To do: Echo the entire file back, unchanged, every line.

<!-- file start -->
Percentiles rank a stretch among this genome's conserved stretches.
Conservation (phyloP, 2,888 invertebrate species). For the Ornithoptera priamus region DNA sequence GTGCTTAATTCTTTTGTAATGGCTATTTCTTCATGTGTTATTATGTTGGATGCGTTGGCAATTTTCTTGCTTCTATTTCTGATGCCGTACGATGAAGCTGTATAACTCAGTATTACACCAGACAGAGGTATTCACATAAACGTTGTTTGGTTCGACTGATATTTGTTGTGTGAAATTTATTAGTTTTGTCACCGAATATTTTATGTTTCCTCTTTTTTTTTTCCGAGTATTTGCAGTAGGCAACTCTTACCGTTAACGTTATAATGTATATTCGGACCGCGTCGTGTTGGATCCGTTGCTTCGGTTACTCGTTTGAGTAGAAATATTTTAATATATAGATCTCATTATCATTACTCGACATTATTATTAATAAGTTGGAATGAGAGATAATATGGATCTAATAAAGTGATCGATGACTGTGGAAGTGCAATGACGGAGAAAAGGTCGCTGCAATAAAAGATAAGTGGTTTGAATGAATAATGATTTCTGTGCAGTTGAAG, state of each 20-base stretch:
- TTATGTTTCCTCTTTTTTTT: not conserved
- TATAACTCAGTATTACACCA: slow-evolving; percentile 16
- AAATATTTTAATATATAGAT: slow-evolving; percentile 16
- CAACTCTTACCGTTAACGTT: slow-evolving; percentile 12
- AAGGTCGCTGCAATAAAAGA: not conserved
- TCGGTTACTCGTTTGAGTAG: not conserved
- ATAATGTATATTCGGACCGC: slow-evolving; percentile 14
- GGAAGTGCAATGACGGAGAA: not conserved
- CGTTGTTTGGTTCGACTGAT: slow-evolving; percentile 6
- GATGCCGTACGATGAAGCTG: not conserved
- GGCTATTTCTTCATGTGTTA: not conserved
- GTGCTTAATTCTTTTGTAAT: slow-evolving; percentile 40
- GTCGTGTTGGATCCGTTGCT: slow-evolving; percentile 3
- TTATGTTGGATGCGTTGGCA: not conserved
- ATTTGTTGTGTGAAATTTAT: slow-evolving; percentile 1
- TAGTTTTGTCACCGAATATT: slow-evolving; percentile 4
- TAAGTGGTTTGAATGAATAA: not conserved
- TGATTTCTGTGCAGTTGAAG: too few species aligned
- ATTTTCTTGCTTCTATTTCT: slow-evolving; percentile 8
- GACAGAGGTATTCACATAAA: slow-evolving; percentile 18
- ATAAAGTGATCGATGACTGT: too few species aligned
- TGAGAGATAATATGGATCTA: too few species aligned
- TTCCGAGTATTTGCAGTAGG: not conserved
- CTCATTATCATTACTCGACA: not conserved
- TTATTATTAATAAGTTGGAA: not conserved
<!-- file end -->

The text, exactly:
Percentiles rank a stretch among this genome's conserved stretches.
Conservation (phyloP, 2,888 invertebrate species). For the Ornithoptera priamus region DNA sequence GTGCTTAATTCTTTTGTAATGGCTATTTCTTCATGTGTTATTATGTTGGATGCGTTGGCAATTTTCTTGCTTCTATTTCTGATGCCGTACGATGAAGCTGTATAACTCAGTATTACACCAGACAGAGGTATTCACATAAACGTTGTTTGGTTCGACTGATATTTGTTGTGTGAAATTTATTAGTTTTGTCACCGAATATTTTATGTTTCCTCTTTTTTTTTTCCGAGTATTTGCAGTAGGCAACTCTTACCGTTAACGTTATAATGTATATTCGGACCGCGTCGTGTTGGATCCGTTGCTTCGGTTACTCGTTTGAGTAGAAATATTTTAATATATAGATCTCATTATCATTACTCGACATTATTATTAATAAGTTGGAATGAGAGATAATATGGATCTAATAAAGTGATCGATGACTGTGGAAGTGCAATGACGGAGAAAAGGTCGCTGCAATAAAAGATAAGTGGTTTGAATGAATAATGATTTCTGTGCAGTTGAAG, state of each 20-base stretch:
- TTATGTTTCCTCTTTTTTTT: not conserved
- TATAACTCAGTATTACACCA: slow-evolving; percentile 16
- AAATATTTTAATATATAGAT: slow-evolving; percentile 16
- CAACTCTTACCGTTAACGTT: slow-evolving; percentile 12
- AAGGTCGCTGCAATAAAAGA: not conserved
- TCGGTTACTCGTTTGAGTAG: not conserved
- ATAATGTATATTCGGACCGC: slow-evolving; percentile 14
- GGAAGTGCAATGACGGAGAA: not conserved
- CGTTGTTTGGTTCGACTGAT: slow-evolving; percentile 6
- GATGCCGTACGATGAAGCTG: not conserved
- GGCTATTTCTTCATGTGTTA: not conserved
- GTGCTTAATTCTTTTGTAAT: slow-evolving; percentile 40
- GTCGTGTTGGATCCGTTGCT: slow-evolving; percentile 3
- TTATGTTGGATGCGTTGGCA: not conserved
- ATTTGTTGTGTGAAATTTAT: slow-evolving; percentile 1
- TAGTTTTGTCACCGAATATT: slow-evolving; percentile 4
- TAAGTGGTTTGAATGAATAA: not conserved
- TGATTTCTGTGCAGTTGAAG: too few species aligned
- ATTTTCTTGCTTCTATTTCT: slow-evolving; percentile 8
- GACAGAGGTATTCACATAAA: slow-evolving; percentile 18
- ATAAAGTGATCGATGACTGT: too few species aligned
- TGAGAGATAATATGGATCTA: too few species aligned
- TTCCGAGTATTTGCAGTAGG: not conserved
- CTCATTATCATTACTCGACA: not conserved
- TTATTATTAATAAGTTGGAA: not conserved